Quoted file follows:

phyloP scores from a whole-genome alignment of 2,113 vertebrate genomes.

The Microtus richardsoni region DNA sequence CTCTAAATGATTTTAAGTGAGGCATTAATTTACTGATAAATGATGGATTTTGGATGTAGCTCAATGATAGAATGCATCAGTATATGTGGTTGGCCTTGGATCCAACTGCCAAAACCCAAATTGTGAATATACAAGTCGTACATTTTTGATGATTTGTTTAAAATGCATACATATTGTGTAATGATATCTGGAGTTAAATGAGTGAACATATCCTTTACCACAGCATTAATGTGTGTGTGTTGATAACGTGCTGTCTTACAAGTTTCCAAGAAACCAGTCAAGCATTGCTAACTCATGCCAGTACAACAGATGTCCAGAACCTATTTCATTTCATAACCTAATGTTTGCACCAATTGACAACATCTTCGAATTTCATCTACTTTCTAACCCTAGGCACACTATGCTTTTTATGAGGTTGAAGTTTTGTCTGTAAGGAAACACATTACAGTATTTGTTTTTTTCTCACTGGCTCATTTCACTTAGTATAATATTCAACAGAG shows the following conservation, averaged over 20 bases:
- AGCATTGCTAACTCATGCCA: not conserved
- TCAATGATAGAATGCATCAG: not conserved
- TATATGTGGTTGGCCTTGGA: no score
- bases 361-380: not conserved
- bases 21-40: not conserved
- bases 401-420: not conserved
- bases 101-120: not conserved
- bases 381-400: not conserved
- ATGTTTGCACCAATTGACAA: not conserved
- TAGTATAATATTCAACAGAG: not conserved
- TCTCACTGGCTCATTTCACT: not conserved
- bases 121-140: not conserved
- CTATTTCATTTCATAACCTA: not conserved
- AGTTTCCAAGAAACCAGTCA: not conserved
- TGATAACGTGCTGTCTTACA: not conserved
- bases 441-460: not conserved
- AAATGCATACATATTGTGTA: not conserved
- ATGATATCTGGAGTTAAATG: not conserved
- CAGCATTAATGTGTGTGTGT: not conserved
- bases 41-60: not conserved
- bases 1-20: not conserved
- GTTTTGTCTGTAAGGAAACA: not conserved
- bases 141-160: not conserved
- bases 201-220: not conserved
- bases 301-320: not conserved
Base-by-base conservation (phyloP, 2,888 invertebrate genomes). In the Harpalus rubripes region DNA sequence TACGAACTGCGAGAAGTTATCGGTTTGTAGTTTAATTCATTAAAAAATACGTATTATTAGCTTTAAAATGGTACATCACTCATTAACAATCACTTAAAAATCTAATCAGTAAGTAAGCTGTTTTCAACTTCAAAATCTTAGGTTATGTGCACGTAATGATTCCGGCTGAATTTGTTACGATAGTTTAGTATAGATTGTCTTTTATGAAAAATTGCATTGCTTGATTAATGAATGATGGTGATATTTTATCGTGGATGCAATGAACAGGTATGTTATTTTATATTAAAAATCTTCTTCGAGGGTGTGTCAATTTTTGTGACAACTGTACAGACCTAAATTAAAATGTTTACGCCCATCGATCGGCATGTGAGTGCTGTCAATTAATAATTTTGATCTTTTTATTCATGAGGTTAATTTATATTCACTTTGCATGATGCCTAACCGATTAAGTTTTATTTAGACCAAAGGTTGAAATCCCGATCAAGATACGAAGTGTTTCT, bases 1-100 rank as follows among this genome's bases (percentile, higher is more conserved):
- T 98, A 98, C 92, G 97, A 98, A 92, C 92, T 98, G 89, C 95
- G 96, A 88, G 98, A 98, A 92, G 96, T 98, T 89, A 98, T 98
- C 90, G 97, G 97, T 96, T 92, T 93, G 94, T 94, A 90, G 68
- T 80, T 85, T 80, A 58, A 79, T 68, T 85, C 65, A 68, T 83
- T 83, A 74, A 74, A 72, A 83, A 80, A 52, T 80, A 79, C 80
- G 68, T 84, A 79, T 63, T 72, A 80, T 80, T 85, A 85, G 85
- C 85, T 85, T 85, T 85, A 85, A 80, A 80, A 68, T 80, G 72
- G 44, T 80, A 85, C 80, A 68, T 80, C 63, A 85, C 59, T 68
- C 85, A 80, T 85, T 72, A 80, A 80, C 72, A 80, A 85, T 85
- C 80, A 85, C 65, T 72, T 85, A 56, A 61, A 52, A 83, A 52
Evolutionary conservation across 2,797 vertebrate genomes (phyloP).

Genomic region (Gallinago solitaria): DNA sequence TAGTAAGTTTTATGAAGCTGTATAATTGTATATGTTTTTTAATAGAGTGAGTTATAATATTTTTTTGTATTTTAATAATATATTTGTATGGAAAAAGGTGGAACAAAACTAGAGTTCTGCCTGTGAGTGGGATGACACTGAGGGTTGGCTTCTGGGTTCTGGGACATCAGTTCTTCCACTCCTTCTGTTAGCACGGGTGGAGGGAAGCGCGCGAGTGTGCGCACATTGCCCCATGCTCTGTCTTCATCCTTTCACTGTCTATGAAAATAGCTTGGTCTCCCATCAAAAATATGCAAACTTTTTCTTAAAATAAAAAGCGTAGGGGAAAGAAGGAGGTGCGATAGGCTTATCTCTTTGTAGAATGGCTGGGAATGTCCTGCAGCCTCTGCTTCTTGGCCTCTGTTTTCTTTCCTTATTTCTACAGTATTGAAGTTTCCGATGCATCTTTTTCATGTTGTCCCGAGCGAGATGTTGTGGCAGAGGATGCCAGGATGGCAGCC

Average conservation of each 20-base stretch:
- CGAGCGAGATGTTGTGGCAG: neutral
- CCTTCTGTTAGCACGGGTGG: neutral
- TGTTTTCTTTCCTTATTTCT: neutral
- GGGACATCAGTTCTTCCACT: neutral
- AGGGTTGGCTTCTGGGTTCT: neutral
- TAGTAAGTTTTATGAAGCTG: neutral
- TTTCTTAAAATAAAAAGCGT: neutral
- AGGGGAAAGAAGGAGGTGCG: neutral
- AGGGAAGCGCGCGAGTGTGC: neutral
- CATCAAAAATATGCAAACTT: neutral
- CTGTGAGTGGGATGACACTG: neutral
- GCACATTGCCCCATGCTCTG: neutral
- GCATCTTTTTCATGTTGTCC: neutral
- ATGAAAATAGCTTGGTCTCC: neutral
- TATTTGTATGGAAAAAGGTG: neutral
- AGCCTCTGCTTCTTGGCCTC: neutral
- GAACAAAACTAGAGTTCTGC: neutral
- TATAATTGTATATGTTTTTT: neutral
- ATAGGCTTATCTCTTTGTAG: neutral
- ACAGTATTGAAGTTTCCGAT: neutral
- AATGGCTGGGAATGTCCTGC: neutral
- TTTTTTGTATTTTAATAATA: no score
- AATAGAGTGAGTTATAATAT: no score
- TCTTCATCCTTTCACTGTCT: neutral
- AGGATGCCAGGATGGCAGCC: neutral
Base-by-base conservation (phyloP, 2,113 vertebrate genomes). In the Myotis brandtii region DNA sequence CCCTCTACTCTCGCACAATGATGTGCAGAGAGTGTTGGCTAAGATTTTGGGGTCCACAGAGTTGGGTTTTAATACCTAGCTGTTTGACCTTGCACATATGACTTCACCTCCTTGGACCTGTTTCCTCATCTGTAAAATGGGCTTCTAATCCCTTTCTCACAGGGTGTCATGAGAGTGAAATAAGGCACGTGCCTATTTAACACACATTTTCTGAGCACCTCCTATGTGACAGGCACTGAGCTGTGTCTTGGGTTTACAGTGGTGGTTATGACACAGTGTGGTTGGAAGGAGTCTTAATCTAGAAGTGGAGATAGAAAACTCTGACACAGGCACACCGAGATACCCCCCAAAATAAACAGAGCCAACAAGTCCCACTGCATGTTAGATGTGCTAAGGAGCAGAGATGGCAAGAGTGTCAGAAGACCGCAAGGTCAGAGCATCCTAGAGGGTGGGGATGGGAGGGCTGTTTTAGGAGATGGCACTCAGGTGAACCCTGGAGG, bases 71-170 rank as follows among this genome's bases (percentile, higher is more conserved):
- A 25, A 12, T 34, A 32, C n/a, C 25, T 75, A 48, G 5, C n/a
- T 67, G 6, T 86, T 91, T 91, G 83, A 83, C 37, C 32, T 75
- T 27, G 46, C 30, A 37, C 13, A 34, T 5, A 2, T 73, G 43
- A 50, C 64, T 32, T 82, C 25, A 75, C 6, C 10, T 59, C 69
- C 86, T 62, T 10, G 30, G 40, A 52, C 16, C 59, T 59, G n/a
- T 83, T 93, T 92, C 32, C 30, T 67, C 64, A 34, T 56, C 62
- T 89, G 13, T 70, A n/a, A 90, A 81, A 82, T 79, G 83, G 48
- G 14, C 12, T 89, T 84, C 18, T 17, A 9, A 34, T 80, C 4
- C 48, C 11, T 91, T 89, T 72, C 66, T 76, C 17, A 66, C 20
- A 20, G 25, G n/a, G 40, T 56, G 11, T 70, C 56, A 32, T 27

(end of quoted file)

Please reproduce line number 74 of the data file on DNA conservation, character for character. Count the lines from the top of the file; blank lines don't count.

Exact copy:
- T 89, G 13, T 70, A n/a, A 90, A 81, A 82, T 79, G 83, G 48